Since 2021, the government of Benin has been battling a violent jihadist insurgency in the north of the country. But as Leif Brottem writes, rather than protecting and building the trust of its Fulani pastoralist communities, Benin’s U.S.-backed counterterrorism operations are targeting them with violent mass arrests, disappearances and expulsions.

Benin’s Approach to Fighting Jihadists Is Fueling the Cycle of Violence

Benin’s US-backed counterterrorism operation against jihadist violence is making a bad situation worse. Read more.

In Benin (in West Africa), the military is taking on jihadist violence in undemocratic ways.

We want to hear your take on the issues we cover.

Global refugee crisis: The U.N. refugee agency’s annual report for 2022, which was released today, put the number of people forcibly displaced in the world at 110 million. Of them, 35 million are now refugees, fueling a global refugee crisis to which the countries of the Global North have responded by tightening border controls and limiting access to asylum, in part through third-county resettlement schemes that Matthew Gibney examined in his WPR in-depth article last week.

This week’s question: Should the Global North continue to restrict access to asylum, or should it instead make migration easier?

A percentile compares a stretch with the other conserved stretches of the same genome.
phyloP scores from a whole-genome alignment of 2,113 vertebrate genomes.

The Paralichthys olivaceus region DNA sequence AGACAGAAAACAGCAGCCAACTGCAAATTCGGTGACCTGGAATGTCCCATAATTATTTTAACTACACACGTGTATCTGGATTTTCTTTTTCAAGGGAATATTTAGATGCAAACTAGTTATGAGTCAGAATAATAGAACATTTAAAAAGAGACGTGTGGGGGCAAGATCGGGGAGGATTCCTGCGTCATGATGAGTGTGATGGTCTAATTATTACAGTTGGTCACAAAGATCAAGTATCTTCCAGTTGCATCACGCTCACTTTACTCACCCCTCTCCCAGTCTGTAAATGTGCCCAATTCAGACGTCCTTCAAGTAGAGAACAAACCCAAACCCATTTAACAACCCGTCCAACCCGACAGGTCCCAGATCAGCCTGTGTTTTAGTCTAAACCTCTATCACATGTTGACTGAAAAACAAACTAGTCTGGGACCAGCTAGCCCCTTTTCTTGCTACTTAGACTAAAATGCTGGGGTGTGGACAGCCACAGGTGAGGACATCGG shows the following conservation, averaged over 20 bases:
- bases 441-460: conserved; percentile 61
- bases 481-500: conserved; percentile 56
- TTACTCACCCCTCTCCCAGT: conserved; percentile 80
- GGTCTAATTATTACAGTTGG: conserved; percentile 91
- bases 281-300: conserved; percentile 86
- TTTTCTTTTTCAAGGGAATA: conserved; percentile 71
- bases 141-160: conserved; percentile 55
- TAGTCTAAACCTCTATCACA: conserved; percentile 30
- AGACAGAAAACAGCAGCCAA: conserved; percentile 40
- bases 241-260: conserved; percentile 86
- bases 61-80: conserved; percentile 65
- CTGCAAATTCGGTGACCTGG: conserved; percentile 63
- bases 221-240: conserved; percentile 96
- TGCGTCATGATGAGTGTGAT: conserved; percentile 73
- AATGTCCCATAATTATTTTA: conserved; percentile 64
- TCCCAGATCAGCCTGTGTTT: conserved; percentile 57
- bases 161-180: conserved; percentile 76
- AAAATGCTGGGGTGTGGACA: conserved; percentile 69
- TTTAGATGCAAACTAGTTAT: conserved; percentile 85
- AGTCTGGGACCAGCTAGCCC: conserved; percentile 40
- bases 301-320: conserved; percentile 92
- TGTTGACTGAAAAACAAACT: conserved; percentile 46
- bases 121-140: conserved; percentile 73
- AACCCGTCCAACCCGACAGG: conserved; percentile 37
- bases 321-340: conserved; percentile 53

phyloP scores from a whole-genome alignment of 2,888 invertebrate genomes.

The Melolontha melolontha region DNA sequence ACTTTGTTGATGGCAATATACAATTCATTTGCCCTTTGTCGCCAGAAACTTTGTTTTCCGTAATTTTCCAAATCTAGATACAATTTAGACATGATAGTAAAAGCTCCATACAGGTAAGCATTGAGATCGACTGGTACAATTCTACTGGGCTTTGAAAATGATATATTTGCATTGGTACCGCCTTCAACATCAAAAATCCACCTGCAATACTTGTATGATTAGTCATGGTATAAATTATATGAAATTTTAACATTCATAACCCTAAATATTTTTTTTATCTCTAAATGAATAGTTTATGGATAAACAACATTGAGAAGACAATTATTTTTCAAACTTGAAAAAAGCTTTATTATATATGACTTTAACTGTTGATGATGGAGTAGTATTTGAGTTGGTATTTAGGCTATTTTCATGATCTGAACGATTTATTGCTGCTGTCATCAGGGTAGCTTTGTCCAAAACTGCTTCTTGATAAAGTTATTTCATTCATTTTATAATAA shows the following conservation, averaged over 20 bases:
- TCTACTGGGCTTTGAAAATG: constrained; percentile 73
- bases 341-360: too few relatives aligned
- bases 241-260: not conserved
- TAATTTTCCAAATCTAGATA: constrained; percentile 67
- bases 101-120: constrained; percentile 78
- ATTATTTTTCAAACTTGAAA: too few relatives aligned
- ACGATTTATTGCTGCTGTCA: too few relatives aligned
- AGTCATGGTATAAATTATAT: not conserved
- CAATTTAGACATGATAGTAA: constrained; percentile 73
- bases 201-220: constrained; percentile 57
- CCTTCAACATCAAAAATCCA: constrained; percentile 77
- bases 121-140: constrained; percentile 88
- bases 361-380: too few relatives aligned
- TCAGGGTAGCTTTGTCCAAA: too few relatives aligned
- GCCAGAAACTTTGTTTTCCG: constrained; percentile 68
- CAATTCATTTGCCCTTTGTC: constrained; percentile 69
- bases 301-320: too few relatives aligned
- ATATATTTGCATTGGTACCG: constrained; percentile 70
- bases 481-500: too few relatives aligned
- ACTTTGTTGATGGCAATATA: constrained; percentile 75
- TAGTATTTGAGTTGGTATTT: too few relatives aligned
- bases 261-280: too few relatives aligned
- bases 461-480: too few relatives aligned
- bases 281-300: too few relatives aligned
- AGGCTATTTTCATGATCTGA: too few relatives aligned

Just reply to this email to give us your take, along with your name and where you’re based. We’ll include the best ones we receive in the Daily Review next week. Those selected will also receive a free month of WPR.

Eight members, including the president, of Venezuela’s 15-member National Electoral Council announced they would resign Thursday ahead of next year’s presidential election. All eight members are allied with President Nicolas Maduro’s regime, so it’s unclear if the resignations were made in hopes of balancing the council or represent a maneuver on the part of the Maduro regime to more tightly control it. 

Venezuela’s elections are likely to be neither free nor fair, and yet, as Mark Feierstein wrote in November, they remain the opposition’s best chance to take power, especially if negotiations with the Maduro regime include a push to make elections more democratic, as James Bosworth called for in September.

Opposition in Venezuela ahead of elections

Elections Are Still the Best Hope for Venezuela’s Opposition

Nov. 4, 2022 | The Biden administration should leverage US sanctions to incentivize Maduro to allow for more competitive elections in Venezuela. Read more.

In Venezuela, Negotiating With Maduro Is the Worst Option—and the Only Hope

Sept. 26, 2022 | Negotiations, successful or not, between President Maduro and Juan Guaido are a necessary precondition to solving Venezuela’s crisis. Read more.

Maduro, president of venezuela

That’s all for today’s Daily Review. Coming up next week, we’ve got stories on U.N. peacekeepers’ failure to protect civilians in South Sudan and an update on Myanmar’s civil war.

Have a great day,

Jakob Cansler

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Jakob Cansler is WPR’s assistant editor and the author of the Cansler Culture newsletter.